Reading Can Help You Feel Less Lonely, According To A New Study

A lonely woman reading on her tablet

As if you needed another reason to buy more books, a 2011 study found that reading fiction can alleviate loneliness, so schedule a visit to your local library A.S.A.P., because no one deserves to be lonely. Two researchers at the University of Buffalo, Shira Gabriel and Ariana F. Young, found that "narratives alleviate loneliness by providing a collective identity that is easily assumed and psychologically rewarding." Here's what happened in that study.

Published in a 2011 issue of Psychological Science as "Becoming a Vampire Without Being Bitten: The Narrative Collective-Assimilation Hypothesis," Gabriel and Young's study examined how 140 college students responded to reading selections from Twilight and Harry Potter and the Sorcerer's Stone. (Beyond suddenly developing a very strong identity as a "Hufflepuff" or "Ravenclaw.") After taking an assessment to "measur[e their] tendency to fulfill the need to belong through collective and relational bonds" — A.K.A. social groups — the students were given either chapter 13 of Twilight or chapters 7 and 8 of Sorcerer's Stone to read for 30 minutes. Participants then completed an Implicit Association Test (IAT) to see how strongly they identified with either vampires or wizards after reading from the YA novels. Gabriel and Young found that students who "tended to fulfill their belongingness needs through collectives" were more likely to identify with the characters of Twilight and Harry Potter and the Sorcerer's Stone.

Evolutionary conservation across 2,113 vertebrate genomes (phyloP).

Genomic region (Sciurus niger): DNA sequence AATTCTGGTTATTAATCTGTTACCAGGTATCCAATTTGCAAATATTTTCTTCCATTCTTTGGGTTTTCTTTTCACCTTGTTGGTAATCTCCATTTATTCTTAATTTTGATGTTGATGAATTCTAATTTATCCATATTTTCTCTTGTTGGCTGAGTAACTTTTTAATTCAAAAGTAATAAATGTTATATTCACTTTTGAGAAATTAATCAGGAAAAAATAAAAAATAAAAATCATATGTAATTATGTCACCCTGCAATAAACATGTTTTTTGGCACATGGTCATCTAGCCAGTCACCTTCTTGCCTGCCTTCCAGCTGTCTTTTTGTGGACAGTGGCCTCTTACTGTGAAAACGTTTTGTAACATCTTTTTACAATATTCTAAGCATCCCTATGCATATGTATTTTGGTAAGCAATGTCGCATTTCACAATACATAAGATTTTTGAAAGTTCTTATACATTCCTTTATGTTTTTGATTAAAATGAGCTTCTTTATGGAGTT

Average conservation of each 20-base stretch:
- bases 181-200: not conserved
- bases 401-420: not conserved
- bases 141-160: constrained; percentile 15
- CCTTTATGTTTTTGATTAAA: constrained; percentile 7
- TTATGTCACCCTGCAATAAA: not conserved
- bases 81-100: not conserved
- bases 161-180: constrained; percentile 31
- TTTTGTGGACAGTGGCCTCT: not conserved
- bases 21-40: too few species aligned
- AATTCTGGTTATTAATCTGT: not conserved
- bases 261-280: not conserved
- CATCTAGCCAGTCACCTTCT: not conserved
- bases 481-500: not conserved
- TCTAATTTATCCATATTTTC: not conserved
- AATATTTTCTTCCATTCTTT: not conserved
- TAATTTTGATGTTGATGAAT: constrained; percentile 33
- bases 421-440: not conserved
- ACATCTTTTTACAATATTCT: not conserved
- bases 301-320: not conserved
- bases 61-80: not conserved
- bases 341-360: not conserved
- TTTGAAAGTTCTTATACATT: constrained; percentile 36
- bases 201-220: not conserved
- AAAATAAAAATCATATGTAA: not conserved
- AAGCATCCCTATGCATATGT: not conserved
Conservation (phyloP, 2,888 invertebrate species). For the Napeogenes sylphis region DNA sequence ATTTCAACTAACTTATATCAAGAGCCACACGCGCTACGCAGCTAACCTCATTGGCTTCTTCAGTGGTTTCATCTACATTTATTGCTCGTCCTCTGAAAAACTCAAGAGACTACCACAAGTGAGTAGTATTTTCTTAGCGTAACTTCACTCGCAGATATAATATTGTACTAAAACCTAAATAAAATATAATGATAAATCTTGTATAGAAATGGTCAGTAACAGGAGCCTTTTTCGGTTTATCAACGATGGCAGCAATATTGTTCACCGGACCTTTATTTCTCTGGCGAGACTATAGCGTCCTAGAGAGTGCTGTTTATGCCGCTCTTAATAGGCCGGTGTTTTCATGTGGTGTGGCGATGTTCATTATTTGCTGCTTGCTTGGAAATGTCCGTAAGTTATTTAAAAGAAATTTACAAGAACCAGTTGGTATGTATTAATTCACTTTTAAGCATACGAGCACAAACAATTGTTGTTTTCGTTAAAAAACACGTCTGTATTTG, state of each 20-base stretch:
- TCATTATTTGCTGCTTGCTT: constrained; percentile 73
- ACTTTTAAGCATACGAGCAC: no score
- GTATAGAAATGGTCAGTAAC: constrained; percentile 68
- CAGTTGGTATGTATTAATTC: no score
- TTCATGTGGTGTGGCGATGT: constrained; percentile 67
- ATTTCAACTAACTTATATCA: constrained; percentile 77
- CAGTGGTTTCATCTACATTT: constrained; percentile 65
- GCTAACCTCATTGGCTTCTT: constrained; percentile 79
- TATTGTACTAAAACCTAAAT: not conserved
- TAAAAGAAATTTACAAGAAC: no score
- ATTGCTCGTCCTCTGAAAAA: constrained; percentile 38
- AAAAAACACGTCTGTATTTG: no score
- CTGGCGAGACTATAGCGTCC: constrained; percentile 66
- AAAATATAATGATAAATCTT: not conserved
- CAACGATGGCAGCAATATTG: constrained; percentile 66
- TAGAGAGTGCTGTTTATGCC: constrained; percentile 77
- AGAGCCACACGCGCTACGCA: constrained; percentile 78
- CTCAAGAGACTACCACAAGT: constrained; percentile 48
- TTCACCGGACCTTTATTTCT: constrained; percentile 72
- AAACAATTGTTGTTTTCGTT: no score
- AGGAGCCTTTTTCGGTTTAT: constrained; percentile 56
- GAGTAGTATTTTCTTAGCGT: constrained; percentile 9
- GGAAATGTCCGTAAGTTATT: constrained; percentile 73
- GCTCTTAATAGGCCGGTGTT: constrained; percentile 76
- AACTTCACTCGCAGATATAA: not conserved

So how does reading alleviate loneliness? Basically, by mimicking the effects of socializing with a group and providing a collective identity, according to Gabriel and Young.

"[A]lthough previous research found that narratives alleviate loneliness," the researchers wrote, "no specific mechanism for that action was identified. The current research suggests that narratives alleviate loneliness by providing a collective identity that is easily assumed and psychologically rewarding."

Of course, no one is suggesting that you should replace all of your friends with books — unless you have really bad friends, in which case you should definitely spend more time with Ron and Hermione until you have friends who match their level of loyalty. What Gabriel and Young's work shows us is how solo activities like reading, watching movies, or playing single-player video games can provide introverted individuals like Yours Truly with the same fulfillment as interpersonal interactions. If that's true, then reading a good book could also help extroverts who are prevented from seeing their friends, for whatever reason, to cope with isolation.

"The pleasure of immersing oneself in narratives is not surprising or novel to anyone who has ever been lucky enough to get lost in a good book," Gabriel and Young wrote. "However, the current research suggests that books give readers more than an opportunity to tune out and submerge themselves in fantasy worlds. Books provide the opportunity for social connection and the blissful calm that comes from becoming a part of something larger than oneself for a precious, fleeting moment." You don't have to be a book-lover to understand how fantastic that is, so pick up a book and get reading: It could literally improve your mental health.